A Beautiful Mind John Nash Dies at 86 in taxi accident, Mathematician and Nobel Prize winner, One of great mathematicians of 20th century, Known for originality of his thinking


A Beautiful Mind John Nash Dies at 86 in taxi accident, Mathematician and Nobel Prize winner, One of great mathematicians of 20th century, Known for originality of his thinking



From the NY Times May 24, 2015.

“John Nash, ‘A Beautiful Mind’ Subject and Nobel Winner, Dies at 86

John F. Nash Jr., a mathematician who shared a Nobel Prize in 1994 for work that greatly extended the reach and power of modern economic theory and whose decades-long descent into severe mental illness and eventual recovery were the subject of a book and a 2001 film, both titled “A Beautiful Mind,” was killed, along with his wife, in a car crash on Saturday in New Jersey. He was 86.

Dr. Nash, and his wife, Alicia, 82, were in a taxi on the New Jersey Turnpike in Monroe Township around 4:30 p.m. when the driver lost control while trying to pass another car and hit a guard rail and another vehicle, said Sgt. Gregory Williams of the New Jersey State Police.

The couple were ejected from the cab and pronounced dead at the scene. The taxi driver and the driver of the other car were treated for non-life threatening injuries. No criminal charges have been filed.

The Nashes were returning from Norway, where Dr. Nash and Louis Nirenberg, a mathematician from New York University, had received theAbel Prize from The Norwegian Academy of Science and Letters.


John F. Nash Jr. at his graduation from Princeton in 1950.CreditCourtesy of Martha Nash Legg

Dr. Nash was widely regarded as one of the great mathematicians of the 20th century, known for the originality of his thinking and for his fearlessness in wrestling down problems so difficult few others dared tackle them. A one-sentence letter written in support of his application to Princeton’s doctoral program in math said simply, “This man is a genius.”

“John’s remarkable achievements inspired generations of mathematicians, economists and scientists,’’ the president of Princeton, Christopher L. Eisgruber, said, “and the story of his life with Alicia moved millions of readers and moviegoers who marveled at their courage in the face of daunting challenges.”

Russell Crowe, who portrayed Dr. Nash in “A Beautiful Mind,” tweeted that he was “stunned,” by his death. “An amazing partnership,” he wrote. “Beautiful minds, beautiful hearts.”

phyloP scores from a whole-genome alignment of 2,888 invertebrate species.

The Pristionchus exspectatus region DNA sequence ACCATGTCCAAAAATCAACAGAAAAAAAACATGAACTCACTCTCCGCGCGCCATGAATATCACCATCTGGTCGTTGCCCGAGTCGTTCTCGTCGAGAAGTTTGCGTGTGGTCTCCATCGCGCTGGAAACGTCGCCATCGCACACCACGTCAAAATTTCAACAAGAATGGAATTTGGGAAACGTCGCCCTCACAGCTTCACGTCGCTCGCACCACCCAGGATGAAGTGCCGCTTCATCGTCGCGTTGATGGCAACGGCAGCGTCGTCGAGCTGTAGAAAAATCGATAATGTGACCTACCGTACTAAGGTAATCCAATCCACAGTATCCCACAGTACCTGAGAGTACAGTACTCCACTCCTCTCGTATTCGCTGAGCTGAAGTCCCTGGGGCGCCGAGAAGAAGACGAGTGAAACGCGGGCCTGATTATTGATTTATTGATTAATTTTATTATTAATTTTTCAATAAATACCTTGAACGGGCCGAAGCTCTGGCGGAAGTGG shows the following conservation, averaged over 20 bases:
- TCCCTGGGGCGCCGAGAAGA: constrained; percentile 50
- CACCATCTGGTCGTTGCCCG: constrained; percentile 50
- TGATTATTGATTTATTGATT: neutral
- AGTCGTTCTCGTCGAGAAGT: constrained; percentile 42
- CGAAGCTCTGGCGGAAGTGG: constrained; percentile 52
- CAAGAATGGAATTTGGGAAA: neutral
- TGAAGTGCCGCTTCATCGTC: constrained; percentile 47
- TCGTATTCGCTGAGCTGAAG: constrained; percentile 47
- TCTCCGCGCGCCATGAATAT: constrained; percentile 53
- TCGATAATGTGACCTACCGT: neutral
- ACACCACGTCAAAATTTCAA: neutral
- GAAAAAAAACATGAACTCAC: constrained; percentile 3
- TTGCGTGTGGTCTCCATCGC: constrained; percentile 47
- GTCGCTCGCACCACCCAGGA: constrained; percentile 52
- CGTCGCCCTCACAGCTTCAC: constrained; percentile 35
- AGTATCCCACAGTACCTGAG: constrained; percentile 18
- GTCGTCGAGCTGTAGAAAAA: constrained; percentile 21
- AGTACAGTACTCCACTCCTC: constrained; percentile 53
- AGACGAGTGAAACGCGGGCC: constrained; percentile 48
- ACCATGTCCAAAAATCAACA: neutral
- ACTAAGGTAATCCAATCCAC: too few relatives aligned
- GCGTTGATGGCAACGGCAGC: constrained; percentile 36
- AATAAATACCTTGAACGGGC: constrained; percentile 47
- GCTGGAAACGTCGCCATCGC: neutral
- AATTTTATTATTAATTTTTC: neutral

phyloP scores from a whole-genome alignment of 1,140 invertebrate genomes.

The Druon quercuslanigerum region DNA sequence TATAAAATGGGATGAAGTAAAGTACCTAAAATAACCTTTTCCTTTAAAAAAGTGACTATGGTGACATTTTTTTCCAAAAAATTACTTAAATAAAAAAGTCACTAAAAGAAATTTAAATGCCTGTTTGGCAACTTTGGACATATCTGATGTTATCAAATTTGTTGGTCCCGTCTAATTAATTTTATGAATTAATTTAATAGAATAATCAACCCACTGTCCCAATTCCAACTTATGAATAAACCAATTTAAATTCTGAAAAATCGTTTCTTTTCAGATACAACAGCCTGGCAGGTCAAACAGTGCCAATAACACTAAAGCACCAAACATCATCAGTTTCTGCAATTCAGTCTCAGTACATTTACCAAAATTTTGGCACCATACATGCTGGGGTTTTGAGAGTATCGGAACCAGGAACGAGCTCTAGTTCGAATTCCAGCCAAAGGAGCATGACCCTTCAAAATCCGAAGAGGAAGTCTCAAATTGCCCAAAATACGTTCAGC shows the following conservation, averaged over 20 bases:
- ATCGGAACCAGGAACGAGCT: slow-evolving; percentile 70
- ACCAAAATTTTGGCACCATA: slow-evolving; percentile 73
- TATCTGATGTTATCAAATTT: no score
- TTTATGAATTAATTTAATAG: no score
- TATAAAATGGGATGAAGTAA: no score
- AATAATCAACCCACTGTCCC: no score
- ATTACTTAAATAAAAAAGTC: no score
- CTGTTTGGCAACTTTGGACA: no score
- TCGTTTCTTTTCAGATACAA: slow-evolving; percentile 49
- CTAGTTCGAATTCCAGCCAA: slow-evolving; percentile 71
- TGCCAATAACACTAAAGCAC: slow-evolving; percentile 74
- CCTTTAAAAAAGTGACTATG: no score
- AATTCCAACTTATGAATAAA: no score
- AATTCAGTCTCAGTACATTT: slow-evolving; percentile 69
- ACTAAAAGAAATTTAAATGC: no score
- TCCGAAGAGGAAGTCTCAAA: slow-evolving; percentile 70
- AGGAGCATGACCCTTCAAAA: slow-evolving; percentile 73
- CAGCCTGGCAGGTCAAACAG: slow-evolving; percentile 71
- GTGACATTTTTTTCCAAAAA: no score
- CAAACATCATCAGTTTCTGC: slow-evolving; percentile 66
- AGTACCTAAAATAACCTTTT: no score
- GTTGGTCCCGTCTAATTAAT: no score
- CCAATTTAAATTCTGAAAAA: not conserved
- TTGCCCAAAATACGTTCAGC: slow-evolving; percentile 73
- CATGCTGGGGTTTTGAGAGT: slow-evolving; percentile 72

Dr. Nash’s theory of noncooperative games, published in 1950 and known as Nash equilibrium, provided a conceptually simple but powerful mathematical tool for analyzing a wide range of competitive situations, from corporate rivalries to legislative decision making. Dr. Nash’s approach is now pervasive in economics and throughout the social sciences and is applied routinely in other fields, like evolutionary biology.

Harold W. Kuhn, an emeritus professor of mathematics at Princeton and a longtime friend and colleague of Dr. Nash’s who died in 2014, said, “I think honestly that there have been really not that many great ideas in the 20th century in economics and maybe, among the top 10, his equilibrium would be among them.” An economist, Roger Myerson of the University of Chicago, went further, comparing the impact of Nash equilibrium on economics “to that of the discovery of the DNA double helix in the biological sciences.”

Dr. Nash also made contributions to pure mathematics that many mathematicians view as more significant than his Nobel-winning work on game theory, including solving an intractable problem in differential geometry derived from the work of the 19th century mathematician G.F.B. Riemann.

“Jane Austen wrote six novels, Bach wrote six partitas,” said Barry Mazur, a professor of mathematics at Harvard who was a freshman at M.I.T. when Dr. Nash taught there. “I think Nash’s pure mathematical contributions are on that level. Very, very few papers he wrote on different subjects, but the ones that had impact had incredible impact.”

Yet to a wider audience, Dr. Nash was probably best known for his life story, a tale of dazzling achievement, devastating loss and almost miraculous redemption. The narrative of Dr. Nash’s brilliant rise, the lost years when his world dissolved in schizophrenia, his return to rationality and the awarding of the Nobel, retold in a biography by Sylvia Nasar and in the Oscar-winning film, captured the public mind and became a symbol of the destructive force of mental illness and the stigma that often hounds those who suffer from it.

John Forbes Nash was born on June 13, 1928, in Bluefield, W. Va. His father, John Sr., was an electrical engineer. His mother, Margaret, was a schoolteacher.”

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